Apr 3, 2023 - News

Will Denver finally elect a woman mayor?

Illustration of a check mark being drawn in front of the Denver City and County Building facade in the colors of the city flag.

Illustration: Brendan Lynch/Axios

Mary DeGroot came awfully close to a historic upset.

Flashback: Running for Denver mayor in 1995, DeGroot, a city council member, topped incumbent Mayor Wellington Webb during the May election by just 97 votes.

  • But she came up short. Webb handily won the runoff election the next month.

Why it matters: DeGroot is the last candidate to come close to reversing a perplexing truth about Denver: We've never elected a woman as mayor in the city's 164-year history.

What's new: Five women are eyeing the opportunity to be a pioneering mayor in Tuesday's election.

  • A few women are top-tier candidates who are vying for at least one of the two spots in the inevitable June runoff.

What they're saying: "I think that there is very much a power structure here that has controlled the political system for a long time, and largely those folks are men," former mayoral candidate Jamie Giellis tells Esteban.

  • She believes Denver has a "real shot" at electing a woman this time.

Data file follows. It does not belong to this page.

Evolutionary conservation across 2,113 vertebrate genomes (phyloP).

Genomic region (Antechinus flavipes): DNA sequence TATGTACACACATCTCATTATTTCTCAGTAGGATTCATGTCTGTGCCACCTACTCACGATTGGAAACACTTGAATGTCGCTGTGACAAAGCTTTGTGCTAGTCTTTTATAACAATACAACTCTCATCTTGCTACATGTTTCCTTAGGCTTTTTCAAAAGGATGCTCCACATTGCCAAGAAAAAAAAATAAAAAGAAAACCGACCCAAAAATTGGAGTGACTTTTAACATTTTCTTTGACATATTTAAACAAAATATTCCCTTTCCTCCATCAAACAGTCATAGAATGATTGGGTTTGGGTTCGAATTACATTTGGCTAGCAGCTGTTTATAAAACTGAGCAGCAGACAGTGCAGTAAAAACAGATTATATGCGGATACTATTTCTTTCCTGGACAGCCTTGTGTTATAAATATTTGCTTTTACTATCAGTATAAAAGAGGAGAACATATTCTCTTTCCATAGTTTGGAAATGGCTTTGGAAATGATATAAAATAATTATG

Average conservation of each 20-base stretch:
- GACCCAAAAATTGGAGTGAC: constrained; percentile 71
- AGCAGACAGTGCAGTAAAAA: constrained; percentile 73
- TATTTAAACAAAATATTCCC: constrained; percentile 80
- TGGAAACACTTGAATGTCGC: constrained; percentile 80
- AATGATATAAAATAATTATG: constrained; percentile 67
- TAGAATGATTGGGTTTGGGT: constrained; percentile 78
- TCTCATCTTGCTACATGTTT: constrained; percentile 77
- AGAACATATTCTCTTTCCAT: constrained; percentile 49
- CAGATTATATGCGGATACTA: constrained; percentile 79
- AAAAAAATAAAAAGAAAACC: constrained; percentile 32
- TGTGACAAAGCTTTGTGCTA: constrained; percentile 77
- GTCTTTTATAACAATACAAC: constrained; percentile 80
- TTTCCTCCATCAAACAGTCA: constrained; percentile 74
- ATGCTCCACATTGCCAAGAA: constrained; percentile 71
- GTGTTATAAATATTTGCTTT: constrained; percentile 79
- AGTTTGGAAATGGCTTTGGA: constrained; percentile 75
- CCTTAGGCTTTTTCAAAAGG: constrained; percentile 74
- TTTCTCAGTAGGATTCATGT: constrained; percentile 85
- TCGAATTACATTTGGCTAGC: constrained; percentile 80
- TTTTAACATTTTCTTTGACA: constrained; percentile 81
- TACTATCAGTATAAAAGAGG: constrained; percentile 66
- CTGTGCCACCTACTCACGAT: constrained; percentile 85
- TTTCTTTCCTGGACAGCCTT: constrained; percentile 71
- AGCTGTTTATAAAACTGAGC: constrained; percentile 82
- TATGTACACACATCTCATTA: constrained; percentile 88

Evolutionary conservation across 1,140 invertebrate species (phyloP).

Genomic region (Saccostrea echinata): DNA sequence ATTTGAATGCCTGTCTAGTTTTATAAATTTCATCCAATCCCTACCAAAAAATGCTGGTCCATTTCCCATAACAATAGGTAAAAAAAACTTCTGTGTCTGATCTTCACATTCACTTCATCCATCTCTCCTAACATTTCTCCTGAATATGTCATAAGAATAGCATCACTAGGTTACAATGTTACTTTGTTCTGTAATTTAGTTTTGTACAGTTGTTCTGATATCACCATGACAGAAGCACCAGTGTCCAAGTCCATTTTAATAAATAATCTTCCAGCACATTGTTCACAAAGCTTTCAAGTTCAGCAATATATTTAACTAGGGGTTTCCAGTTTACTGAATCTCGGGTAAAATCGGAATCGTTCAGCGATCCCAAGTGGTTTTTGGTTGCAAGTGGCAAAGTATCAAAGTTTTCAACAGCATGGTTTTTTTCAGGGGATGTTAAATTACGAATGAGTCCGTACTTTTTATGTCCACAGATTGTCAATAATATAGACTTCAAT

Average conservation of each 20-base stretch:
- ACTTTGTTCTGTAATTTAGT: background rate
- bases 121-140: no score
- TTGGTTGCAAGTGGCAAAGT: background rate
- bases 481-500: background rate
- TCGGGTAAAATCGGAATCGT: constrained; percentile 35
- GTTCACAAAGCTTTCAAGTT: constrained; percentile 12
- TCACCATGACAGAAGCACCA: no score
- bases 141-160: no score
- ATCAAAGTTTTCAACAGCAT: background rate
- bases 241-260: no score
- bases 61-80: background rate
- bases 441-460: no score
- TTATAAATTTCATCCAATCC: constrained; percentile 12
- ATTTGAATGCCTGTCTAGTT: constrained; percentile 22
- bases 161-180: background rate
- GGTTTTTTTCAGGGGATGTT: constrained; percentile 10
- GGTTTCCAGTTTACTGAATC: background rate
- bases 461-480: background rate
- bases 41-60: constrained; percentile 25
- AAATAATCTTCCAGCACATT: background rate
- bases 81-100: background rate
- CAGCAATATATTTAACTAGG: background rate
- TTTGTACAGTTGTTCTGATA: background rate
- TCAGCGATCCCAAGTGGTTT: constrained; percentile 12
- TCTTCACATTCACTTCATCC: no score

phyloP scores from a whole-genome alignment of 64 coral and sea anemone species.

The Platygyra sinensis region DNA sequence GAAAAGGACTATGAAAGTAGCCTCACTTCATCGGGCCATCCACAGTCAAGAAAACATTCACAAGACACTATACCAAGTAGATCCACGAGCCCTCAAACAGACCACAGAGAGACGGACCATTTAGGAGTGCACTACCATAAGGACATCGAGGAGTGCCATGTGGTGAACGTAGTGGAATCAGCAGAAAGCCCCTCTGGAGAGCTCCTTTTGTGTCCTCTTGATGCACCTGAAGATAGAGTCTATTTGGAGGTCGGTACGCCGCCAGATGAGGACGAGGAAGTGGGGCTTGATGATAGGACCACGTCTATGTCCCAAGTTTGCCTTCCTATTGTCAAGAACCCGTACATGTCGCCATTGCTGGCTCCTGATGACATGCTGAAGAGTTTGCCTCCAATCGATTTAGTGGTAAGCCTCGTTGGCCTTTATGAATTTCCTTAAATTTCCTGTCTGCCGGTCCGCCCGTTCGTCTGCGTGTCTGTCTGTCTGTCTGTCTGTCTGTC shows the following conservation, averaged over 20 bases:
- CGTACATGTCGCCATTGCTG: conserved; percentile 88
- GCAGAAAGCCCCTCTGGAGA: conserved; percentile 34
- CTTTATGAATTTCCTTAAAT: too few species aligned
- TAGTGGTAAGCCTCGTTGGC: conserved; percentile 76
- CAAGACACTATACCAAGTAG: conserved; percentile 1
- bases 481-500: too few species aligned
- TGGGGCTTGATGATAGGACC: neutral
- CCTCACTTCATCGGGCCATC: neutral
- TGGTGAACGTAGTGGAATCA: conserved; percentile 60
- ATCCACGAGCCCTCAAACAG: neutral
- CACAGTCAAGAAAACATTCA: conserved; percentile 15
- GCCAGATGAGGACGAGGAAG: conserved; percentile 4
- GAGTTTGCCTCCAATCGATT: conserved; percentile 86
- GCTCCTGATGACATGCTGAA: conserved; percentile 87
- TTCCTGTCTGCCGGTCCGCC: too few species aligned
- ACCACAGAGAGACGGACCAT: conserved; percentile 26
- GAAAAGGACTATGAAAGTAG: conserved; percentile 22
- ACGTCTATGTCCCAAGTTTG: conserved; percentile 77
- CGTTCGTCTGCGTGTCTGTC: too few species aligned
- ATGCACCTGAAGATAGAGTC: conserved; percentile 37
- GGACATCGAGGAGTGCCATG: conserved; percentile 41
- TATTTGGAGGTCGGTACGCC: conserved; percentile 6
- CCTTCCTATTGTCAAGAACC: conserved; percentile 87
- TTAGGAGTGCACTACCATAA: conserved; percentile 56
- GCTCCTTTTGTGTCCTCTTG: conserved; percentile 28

What's happening: At-large Denver City Councilmember Robin Kniech said fundraising can be a challenge for women, especially when the top-dollar donors in the city are men.

  • Kniech, who has served three terms, said it was challenging to "crack" into donors with deeper pockets, who were often men. “I think those barriers still exist for women trying to succeed,” she says.

Between the lines: Kniech said it's a stereotype that women are caretakers — but it's one she said is rooted in the factual, disproportionate burden women face to be one.

  • Kniech said it's something some women candidates consider. "I think any woman who is living in our world understands that caretaking is not yet 50-50," she adds.

Zoom out: Colorado has also never elected a woman governor or U.S. senator. "For some reason, women have had trouble getting elected to executive positions in Colorado," DeGroot tells us.

Of note: The first woman to run for mayor in Denver was Antoinette Hawley in 1901, according to Denver Special Collections librarian Alejandro Hernández.

  • She was part of an all-woman, pro-Prohibition ticket. Hawley finished fourth.

Go deeper: Six Colorado women who shaped the state's history

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